On the Mesmerizing Quality of Sight, As Shown in a Commercial

Some of us who are older may remember a commercial from the 1970s in which Robert Young (who played the role of Marcus Welby, M.D. on television) said something like, “I’m not a doctor, but I play one on TV.” He then went on to advise us to use the product being advertised in the commercial. But even knowing that Robert Young was just an actor, many viewers still invested him with authority. Even though he reminded us that he was an actor and not a doctor, we still went out and bought the product!

The video below shows a creative and amusing use of the same ploy. In it, well-known actors who portray doctors on television are used to advance a certain health insurance company.

Alas, television has a mesmerizing, hypnotic effect and often overrides our good sense. Indeed, of our senses, the eyes are the most easily deceived. That’s how magicians and illusionists make their money; it’s why optical illusions work.

But even knowing all this, we still fall prey. We reach for the most attractive rather than what is best for us, be it food, a book, or a spouse.

This is one of the reasons I prefer radio to television. It is also, I’m sure, why Scripture says that faith comes by hearing and insists that we walk by faith and not by sight. Indeed, faith and sight are often opposed (e.g., Jn 20:29; 2 Cor 5:7). Regarding the Eucharist, St. Thomas Aquinas said, Sight and taste and touch are all deceived; only the hearing is safely believed (from his hymn, “Adoro Te Devote”). Yes, the truth of Christ’s presence in the Eucharist is accessed not by the eyes but by faith, which comes through hearing (Rom 10:17).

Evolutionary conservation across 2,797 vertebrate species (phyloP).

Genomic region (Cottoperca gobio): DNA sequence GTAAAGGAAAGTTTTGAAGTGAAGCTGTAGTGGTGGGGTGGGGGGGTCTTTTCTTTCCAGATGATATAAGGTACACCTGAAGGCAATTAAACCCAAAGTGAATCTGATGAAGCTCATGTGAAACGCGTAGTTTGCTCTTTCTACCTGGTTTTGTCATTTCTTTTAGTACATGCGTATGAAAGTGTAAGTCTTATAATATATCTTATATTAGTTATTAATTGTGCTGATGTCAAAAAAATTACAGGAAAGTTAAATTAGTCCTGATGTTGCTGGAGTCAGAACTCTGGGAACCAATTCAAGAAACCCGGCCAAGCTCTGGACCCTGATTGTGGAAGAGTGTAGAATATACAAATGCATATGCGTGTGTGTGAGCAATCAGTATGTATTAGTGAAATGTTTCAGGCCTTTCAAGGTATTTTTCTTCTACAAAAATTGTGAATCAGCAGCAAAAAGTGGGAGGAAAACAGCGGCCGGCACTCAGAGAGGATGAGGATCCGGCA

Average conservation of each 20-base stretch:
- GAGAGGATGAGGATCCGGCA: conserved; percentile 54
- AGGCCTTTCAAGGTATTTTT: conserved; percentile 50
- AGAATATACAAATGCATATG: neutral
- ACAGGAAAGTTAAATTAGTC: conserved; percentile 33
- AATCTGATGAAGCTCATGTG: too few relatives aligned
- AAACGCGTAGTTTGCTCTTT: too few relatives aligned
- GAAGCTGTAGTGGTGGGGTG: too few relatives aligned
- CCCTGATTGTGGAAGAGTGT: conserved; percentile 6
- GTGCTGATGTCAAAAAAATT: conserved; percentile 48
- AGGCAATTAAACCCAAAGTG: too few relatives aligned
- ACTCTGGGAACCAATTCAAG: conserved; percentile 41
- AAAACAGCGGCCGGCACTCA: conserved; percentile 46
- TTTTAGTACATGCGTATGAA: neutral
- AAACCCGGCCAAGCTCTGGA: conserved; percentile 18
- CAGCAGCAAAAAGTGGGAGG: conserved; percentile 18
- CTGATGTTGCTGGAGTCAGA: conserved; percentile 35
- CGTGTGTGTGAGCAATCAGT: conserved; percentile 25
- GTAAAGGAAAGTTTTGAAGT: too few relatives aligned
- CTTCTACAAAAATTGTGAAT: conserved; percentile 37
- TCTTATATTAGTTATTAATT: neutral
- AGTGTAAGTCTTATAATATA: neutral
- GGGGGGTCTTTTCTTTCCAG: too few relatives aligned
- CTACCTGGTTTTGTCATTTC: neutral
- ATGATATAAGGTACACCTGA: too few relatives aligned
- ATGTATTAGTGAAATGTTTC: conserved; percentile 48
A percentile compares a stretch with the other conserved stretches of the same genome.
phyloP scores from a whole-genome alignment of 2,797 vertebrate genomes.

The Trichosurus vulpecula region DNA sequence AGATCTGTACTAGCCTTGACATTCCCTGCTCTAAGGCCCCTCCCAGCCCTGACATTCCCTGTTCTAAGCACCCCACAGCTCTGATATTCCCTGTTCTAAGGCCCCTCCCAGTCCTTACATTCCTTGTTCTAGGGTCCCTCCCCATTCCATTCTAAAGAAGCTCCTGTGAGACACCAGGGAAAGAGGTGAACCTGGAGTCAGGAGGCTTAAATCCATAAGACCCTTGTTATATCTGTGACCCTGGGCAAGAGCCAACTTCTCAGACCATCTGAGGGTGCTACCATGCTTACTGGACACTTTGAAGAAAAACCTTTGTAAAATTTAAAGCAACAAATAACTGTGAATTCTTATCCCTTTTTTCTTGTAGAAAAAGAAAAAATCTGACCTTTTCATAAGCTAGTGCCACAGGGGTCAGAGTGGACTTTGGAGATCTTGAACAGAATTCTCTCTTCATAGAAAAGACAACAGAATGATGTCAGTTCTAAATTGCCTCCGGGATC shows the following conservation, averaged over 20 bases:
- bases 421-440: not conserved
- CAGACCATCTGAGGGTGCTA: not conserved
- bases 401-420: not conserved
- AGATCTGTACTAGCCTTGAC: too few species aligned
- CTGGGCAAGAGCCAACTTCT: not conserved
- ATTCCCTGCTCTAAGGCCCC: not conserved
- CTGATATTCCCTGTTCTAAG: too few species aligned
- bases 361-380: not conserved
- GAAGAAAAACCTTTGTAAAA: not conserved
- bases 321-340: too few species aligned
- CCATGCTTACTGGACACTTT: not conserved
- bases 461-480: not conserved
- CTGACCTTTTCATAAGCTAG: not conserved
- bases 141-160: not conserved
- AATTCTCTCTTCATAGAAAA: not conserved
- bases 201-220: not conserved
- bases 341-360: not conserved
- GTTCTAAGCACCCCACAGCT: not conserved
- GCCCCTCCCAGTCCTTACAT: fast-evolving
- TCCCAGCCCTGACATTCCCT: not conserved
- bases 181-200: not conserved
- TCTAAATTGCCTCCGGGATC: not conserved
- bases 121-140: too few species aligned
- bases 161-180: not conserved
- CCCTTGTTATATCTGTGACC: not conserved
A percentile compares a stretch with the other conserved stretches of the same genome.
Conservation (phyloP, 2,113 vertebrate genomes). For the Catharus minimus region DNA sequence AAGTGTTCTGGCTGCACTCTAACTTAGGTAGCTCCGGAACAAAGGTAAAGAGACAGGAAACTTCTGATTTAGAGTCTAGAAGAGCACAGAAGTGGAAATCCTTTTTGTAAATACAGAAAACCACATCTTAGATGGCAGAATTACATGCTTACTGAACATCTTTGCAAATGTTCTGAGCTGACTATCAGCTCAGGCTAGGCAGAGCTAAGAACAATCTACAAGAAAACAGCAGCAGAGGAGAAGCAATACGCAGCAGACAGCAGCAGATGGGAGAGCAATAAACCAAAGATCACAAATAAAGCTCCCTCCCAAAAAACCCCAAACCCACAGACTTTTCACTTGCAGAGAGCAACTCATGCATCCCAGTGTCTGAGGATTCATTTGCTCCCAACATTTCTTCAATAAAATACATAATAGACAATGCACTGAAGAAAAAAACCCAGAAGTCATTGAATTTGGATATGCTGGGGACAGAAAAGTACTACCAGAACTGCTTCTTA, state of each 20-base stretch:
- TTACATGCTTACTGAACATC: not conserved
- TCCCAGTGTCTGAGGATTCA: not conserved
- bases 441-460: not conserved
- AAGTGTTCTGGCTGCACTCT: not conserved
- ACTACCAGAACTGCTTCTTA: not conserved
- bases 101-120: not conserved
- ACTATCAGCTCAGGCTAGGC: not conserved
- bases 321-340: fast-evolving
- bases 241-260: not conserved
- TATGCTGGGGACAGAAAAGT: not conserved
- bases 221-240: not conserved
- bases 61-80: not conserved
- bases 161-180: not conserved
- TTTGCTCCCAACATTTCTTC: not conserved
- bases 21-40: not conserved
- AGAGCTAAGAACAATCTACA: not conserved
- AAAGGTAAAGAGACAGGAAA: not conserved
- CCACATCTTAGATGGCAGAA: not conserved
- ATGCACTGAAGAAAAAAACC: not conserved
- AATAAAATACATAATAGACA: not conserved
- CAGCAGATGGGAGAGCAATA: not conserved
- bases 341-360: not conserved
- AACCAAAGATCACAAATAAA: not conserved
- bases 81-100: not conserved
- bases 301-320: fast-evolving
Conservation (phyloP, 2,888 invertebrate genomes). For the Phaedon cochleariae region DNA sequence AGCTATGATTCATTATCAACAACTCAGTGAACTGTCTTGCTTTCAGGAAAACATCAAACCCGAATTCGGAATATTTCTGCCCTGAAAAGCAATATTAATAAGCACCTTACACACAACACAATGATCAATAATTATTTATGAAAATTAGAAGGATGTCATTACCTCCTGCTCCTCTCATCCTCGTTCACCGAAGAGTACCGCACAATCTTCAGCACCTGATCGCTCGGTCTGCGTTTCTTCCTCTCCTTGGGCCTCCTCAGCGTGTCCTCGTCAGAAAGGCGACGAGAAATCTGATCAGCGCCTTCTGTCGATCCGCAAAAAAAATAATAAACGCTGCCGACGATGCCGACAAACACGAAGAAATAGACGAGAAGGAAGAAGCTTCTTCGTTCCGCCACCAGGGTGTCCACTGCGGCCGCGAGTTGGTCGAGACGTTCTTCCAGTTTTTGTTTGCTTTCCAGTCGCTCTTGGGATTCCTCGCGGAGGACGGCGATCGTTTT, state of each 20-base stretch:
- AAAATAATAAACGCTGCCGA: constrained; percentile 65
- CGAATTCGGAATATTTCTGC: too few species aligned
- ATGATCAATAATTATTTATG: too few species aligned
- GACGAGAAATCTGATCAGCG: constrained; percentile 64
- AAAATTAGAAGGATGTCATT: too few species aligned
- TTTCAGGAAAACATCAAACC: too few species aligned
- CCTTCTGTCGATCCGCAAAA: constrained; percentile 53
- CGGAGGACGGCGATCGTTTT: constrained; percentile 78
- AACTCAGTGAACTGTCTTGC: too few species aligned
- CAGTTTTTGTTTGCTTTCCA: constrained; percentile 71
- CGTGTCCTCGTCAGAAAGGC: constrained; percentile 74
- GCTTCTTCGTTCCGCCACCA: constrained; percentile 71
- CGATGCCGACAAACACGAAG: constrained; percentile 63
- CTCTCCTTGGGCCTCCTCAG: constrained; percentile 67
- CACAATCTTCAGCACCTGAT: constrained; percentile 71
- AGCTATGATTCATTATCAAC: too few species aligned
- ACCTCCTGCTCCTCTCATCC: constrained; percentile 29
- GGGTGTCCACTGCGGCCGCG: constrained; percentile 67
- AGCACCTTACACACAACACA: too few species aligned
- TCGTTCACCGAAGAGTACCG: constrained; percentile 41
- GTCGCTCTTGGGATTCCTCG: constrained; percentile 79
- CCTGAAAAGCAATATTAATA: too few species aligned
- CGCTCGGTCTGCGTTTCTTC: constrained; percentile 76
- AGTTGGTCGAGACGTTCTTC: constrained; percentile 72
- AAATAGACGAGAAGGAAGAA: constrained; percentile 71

Remember to discount what your eyes see; they are easily fooled. Actors in lab coats are not authorities, they just look that way. At least the commercial below is honest about that. It’s funny and creative, too, and its message is a good one. But it’s still pretty hard to shed the air of authority created by our eyes; that’s why the company uses them! And often the visual media present harmful messages and are less-than-straightforward with their use of mesmerizing tools.

Careful, be not mesmerized. Keep an eye on your eyes!

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